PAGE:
Okay, so I guess this week was not really a Paris Adventure.
The idea of the series, though, was for me to get to know more about France and French culture in general. Plus, the trip happened while I was living in Paris, so it counts… kind of.
Last weekend 2 of my friends and I took advantage of our long weekend and went on a trip to Strasbourg.
(just fyi: Strasbourg is roughly 500km/310mi away from Paris, about a 5 hour drive. I’m so glad that I don’t have a driver’s licence!)
After spending the morning packing, reading, practicing some Spanish and spending some time at the bar with my Valentine, I met up with my friend Michel to pick up the car.
We got our car at about 5PM, and as we left Gare Montparnasse we got an amazing view of the Eiffel Tower from Boulevard Pasteur.
From there, we went to Carol’s (the third member of our trip) place for a quick dinner: beef bourguignon that she had made in practical earlier that day. It tasted amazing, but I didn’t get any pictures of it. It looked something like the most recent LCB post though.
With our bellies full, we were off!
The drive there was pretty uneventful, although we did have a pretty nice car for the price that we paid: 135 euros for a brand new Volkswagen Golf (it had 12 km on it) for three days with unlimited mileage. None of us slept on the whole ride there, and although we couldn’t really see much since it was dark, we had a lot of fun playing around with all of the functions on the car. 5 short (thanks to our Bruno Mars karaoke) hours later, we arrived in Strasbourg! From there we just checked in, had a quick dinner at a Japanese restaurant (the only thing open at that hour), and then went to bed.
The hotel was an Ibis Budget right next to the strain station, so the room is not really photo-worthy. Probably the most memorable thing was how annoyingly difficult it was to keep the shower head on the stand.
Saturday February 15th
We woke up at 9:30, had a very un-spectacular hotel breakfast, and then, all of us being health freaks, walked to one of the oldest gyms in Paris – Espace Gym – and had a séance découverte there. The gym was pretty nice but a bit old. I may have gotten told off for dropping the weights.
We all appreciated the differences between Strasbourg and Paris. The German influences are very evident in Strasbourgeois architecture.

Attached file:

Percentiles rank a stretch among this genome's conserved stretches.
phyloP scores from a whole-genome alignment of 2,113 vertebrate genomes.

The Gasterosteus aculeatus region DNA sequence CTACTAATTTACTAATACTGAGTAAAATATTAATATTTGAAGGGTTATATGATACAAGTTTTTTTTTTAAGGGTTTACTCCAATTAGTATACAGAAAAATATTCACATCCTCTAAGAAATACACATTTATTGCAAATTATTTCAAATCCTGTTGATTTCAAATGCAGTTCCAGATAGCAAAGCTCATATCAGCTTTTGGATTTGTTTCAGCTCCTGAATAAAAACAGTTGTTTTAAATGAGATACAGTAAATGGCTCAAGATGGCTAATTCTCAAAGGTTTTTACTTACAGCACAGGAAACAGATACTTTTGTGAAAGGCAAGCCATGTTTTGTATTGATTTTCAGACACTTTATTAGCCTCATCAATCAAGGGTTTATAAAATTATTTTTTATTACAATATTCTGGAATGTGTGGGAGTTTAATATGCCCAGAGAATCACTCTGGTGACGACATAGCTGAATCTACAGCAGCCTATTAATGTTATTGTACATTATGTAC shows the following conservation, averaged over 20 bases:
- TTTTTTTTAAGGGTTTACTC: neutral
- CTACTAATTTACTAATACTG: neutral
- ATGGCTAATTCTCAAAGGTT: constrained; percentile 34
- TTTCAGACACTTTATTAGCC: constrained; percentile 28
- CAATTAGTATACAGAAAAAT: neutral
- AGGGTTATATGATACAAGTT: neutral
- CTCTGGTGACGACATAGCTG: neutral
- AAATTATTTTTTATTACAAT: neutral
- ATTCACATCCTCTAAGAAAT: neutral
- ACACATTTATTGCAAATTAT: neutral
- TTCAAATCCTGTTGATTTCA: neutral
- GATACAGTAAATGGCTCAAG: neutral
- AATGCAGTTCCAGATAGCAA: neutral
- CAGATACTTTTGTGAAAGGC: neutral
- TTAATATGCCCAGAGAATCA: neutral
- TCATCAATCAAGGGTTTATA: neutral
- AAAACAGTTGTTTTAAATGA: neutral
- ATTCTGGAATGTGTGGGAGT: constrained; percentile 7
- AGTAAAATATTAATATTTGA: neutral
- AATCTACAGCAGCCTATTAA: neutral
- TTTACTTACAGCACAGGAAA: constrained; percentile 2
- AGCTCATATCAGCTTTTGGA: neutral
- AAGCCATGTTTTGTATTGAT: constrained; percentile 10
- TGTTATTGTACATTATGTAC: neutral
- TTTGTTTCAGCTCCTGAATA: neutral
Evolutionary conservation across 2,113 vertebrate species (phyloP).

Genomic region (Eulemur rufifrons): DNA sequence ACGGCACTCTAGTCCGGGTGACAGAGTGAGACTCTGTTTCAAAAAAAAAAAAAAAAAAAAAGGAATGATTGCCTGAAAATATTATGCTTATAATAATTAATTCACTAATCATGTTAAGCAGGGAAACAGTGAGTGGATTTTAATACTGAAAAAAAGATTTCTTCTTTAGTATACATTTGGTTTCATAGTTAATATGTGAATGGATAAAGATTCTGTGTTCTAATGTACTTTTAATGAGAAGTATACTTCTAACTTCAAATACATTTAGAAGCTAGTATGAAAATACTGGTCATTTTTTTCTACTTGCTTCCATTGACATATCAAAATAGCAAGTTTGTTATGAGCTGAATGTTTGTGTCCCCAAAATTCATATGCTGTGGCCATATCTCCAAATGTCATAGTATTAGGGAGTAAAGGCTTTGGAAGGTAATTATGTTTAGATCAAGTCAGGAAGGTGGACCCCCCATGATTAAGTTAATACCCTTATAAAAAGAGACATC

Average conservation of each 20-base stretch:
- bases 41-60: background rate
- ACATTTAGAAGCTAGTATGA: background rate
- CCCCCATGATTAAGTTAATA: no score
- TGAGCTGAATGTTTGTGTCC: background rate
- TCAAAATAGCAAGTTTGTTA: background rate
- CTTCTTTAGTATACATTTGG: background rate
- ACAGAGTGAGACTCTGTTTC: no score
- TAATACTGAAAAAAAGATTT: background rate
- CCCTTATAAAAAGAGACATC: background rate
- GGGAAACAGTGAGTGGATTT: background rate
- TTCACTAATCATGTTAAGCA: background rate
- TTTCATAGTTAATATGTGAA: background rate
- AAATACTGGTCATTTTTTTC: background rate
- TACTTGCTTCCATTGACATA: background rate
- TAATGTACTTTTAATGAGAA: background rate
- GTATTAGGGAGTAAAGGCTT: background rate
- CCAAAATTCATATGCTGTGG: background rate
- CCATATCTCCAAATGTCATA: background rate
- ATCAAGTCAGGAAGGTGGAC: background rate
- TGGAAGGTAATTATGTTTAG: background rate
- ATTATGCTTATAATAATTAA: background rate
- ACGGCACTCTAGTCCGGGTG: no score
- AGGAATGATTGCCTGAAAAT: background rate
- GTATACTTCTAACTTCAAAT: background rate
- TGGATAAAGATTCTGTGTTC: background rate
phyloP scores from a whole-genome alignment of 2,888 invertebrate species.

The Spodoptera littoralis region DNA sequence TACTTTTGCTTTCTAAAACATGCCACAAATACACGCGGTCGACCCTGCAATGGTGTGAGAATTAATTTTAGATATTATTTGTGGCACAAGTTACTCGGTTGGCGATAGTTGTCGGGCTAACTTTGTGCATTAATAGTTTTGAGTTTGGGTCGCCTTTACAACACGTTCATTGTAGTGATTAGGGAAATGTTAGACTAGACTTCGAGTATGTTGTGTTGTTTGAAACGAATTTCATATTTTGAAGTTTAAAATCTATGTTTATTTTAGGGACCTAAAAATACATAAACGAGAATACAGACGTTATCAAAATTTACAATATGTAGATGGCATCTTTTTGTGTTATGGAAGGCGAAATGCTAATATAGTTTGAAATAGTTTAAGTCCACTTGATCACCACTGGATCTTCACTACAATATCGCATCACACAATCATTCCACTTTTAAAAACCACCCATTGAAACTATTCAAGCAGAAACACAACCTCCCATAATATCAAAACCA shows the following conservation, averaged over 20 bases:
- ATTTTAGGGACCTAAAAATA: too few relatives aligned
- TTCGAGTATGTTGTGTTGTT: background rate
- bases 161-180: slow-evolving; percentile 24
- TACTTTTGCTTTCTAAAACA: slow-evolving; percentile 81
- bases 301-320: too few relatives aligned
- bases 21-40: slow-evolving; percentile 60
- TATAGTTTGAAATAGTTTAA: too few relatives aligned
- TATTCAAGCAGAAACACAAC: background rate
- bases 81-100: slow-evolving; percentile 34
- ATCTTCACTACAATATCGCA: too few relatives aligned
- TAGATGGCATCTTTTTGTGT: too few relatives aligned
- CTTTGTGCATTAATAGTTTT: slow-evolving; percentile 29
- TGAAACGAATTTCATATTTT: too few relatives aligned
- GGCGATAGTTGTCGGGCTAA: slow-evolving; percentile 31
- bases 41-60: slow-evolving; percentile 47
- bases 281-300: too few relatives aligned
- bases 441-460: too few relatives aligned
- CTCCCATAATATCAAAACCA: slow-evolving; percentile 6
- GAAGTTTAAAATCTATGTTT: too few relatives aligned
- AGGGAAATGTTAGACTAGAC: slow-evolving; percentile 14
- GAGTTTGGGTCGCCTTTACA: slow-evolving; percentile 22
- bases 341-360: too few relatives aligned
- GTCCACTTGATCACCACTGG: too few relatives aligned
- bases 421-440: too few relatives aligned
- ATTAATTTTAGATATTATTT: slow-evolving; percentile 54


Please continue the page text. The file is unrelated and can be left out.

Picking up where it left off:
After the workout it was pouring. We ran back to the hotel, showered, and went to have lunch at a Brasserie called Le Michel. I had a tomato and mozzarella salad (wasn’t feeling hungry) that was really good, Carol had an “Assiette Michel,” which was vegetables with tuna and charcuterie, and Michel got Bouchée à la Reine – a puff pastry with salmon inside. It was pretty good, but we were really just satisfying our hunger while holding out for the main meal – dinner at Maison Kammerzell.
After lunch we went to visit the Notre Dame Cathedral in Strasbourg, which I personally think is more impressive than the one in Paris. But before that, of course we went and visited the wrong cathedral.
And we also took a photo with it.
When we finally figured out that we weren’t in the right place (“there’s no way that the Notre Dame, one of the biggest attractions in this city, is closed”), we rushed over, parked our car, and headed towards the massive, brick-colored cathedral.
Right opposite of this side of the cathedral, though, there was a Palace, Palais Rohan, so we decided to go ahead and visit that first since it was pouring.
We visited the most popular of their museums, le Musée des Arts Décoratifs (Museum of Decorative Arts), and although almost nothing in the museum had labels on them, I’m guessing from the style of art (very detailed and clear, dark colors) that it was from the late 17th-early 19th century. The whole interior of the palace was intricately decorated, although weirdly all of the beds were really short.
It’s a pity that almost nothing in the museum was labeled, so I can’t look up the history of the artist/inspiration. But basically, the Palace was built in Baroque style (1590-1725), and was home to a lot of royalty, like the (duh) Rohan family. Now it’s home to three different museums (the most popular of which was the one we visited, decorative arts.
At the back of the museum there were actually several labeled works, mostly by the Hannong brothers (which sounds Asian but is German), who were in charge of the Frankenthal Porcelain factory at the time.
There was also some nicely embossed silverware (actually made of silver).
No idea who made this, but you can tell it’s handmade because it’s not perfect.
I also found some fancy fancy diaries with silver and gold covers and even some gold leaf on the pages. They all had actual locks on them, which I didn’t know was a real thing.
After the museum, we visited a nice little sweets shop in that area – La Petite France – and although I didn’t get anything, Michel spent some money on cookies and chocolates.
We then finally went to take a look at the Notre Dame of Strasbourg, an example of high gothic architecture.
It looks more imposing than the one in Paris. (I think it’s bigger too). The inside was equally impressive